When someone wants to learn to play the piano, must the best teaching method start with the theory of harmony ? When someone wants to play softball, should they learn ballistics first ? These two activities are commonly regarded as requiring practice. Why not language ? Maybe it’s a question of motive – do you really want to play ragtime, or speak Hungarian ?
    Apart from lack of motive, perhaps what makes language learning difficult is that it is presented as a matter of acquiring knowledge, from which competence will follow. But is this any more likely than that a ballistics expert will become a good baseball player ? Wouldn’t it be better to acquire the competence directly ? One advantage would be that you could then dispense with the knowledge altogether. In fact, I suspect the fundamental mistake here is to treat knowledge as a short-cut to competence.

  21. But the irregular plurals are common and the regular plural is rare, unlike the situation in English or Dutch.
    “Dear, a rare Regular Plural has been spotted in the Black Forest, and I need it for my life list. We must go there at once!”
    (That is to say: Liebe, ein seltenes regelmäßigen Plural hat im Schwarzwald entdeckt worden, und ich brauche es für mein Lebens-Liste. Wir müssen dorthin gehen auf einmal!).

  22. Google translate seems to have missed a couple of idioms. I tweaked the English to get:
    Liebe, ein seltenes Regelmäßigen Plural hat im Schwarzwald gesehen worden, und ich brauche es für mein Leben-Liste. Wir müssen es sofort los!

  23. Whatever happened to David Marjanowicz? I suppose he’s writing his thesis.

  24. Apropos of nothing says:

    This is somewhat off topic, but in John McWhorter’s “Our Magnificent Bastard Tongue,” he describes the hypothesis that German was influenced by Phoenician. I am curious as to what the current academic consensus on this is.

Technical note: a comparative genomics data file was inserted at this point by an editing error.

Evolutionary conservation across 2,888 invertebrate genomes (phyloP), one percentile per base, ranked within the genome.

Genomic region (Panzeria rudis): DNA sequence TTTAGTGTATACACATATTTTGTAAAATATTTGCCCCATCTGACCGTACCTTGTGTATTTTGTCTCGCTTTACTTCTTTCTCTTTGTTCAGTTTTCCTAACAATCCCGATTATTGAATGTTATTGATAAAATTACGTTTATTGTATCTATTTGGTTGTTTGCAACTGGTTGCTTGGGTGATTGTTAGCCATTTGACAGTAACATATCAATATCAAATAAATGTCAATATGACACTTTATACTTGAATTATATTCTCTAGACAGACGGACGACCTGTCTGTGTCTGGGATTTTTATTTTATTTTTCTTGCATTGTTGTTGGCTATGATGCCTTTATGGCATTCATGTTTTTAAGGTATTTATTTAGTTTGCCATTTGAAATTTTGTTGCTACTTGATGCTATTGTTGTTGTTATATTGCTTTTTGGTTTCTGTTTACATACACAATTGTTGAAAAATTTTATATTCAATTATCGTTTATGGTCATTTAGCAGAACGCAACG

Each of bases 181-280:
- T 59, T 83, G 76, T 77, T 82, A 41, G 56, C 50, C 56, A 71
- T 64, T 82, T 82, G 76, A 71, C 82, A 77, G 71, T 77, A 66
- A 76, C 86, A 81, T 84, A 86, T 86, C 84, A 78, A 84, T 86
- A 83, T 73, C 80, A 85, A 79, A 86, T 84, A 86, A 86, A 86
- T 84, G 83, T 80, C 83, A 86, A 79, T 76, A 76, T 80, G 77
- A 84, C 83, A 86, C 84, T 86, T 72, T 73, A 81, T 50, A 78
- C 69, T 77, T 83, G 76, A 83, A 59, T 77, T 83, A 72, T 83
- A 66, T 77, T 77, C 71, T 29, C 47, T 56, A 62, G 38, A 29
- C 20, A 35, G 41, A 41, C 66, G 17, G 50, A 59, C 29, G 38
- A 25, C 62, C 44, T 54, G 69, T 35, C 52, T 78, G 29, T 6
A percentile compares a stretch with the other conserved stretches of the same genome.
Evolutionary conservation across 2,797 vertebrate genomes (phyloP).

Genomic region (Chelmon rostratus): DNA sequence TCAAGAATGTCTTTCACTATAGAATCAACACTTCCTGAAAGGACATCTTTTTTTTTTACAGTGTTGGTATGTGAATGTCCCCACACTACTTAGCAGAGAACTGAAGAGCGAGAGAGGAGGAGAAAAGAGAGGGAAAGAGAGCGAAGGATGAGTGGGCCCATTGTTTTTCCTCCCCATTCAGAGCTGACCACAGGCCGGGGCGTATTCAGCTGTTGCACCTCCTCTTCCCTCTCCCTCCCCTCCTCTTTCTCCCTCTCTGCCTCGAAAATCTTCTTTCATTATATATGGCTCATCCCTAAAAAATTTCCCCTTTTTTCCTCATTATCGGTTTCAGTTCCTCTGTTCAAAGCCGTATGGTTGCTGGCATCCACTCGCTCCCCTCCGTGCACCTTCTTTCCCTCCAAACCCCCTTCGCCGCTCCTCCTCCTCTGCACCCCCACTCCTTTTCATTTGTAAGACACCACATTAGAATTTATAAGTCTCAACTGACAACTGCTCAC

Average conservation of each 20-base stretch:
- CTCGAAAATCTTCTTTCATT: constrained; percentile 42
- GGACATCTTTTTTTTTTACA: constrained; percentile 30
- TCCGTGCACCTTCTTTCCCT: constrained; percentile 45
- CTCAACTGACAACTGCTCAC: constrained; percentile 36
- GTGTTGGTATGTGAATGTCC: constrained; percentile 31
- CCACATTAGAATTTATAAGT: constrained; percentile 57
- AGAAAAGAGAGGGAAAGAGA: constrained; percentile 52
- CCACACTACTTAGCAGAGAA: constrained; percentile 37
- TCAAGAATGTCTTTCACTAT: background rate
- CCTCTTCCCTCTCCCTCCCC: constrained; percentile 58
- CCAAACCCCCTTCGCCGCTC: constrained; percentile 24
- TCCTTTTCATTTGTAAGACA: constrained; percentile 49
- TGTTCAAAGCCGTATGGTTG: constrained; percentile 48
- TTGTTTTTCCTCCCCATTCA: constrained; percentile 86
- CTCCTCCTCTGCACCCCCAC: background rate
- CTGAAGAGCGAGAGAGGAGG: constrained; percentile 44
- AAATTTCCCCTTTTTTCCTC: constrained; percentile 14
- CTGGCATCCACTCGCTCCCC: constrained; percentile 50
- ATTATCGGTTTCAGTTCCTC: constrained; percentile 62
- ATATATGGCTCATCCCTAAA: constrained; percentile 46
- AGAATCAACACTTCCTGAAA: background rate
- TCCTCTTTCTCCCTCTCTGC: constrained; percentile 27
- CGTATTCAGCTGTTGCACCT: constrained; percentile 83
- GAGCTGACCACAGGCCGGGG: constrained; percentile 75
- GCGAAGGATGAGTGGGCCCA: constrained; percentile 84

25. Whatever happened to David Marjanowicz?
    Good question. I was hoping to lure him with this topic, but no such luck.

  26. Marjanović, though I’m sure he wouldn’t take offence at the Westslawifizierung.
    German declension is easier than Latin, and as far as I can tell, easier than Russian. English speakers’ problem is that we’re coming from one of the least morphologically complex of the IE languages; but at least we have a decent number of vowels and consonant clusters, so we’re not in the unhappy position of, say, Spanish speakers when learning German phonology.

  27. I gone full Chinese on the question of morphological complexity. The optimal amount is (to the extent possible) none.

  28. I full Chinese on morphological complexity question. To extent possible, optimal complexity none.

  29. JE: Mandarin more derivational zi4 English, actually.

  30. Mandarin more inflectional zi4 English, actually.

  31. Marjanović
    I knew there was a reason I had to paste it.

  32. Hm. Explain. I had to memorize no tables at all. There were the resultatives, but those were neat little ways of making useful phrases. The classifiers are inflection-like in the sense of being pointles and stupid, and for ideological consistency’s sake I just stick with “ge”. (“One stick of fish”, etc. EVIL!)

  33. John Cowan: I’m curious, what would be the definition of “regular” and “irregular” in your comment above? As an example, why would one describe the -n ending for feminine nouns ending in -e as irregular? (Banane(n), Gitarre(n), Geige(n) etc.)
    Which declensions in Latin would you describe as “regular” and which as “irregular”?
    Apologies if this is a joke flying over my head….

  34. Philip Spaelti says:

    The “-s” plural in German is “regular” in the sense that it is the default. It is the only pattern that is truly productive in Modern German. The other patterns are extended to compounds, or to morphologically coined words (so words ending in “-er” will get a zero plural pattern, etc.), but they are not used for borrowed or newly coined words.
    This is actually a big point of difference between German and Alemannic. Alemannic does not have an -s plural, so the “irregular” patterns are extended to new words, Umlaut and all.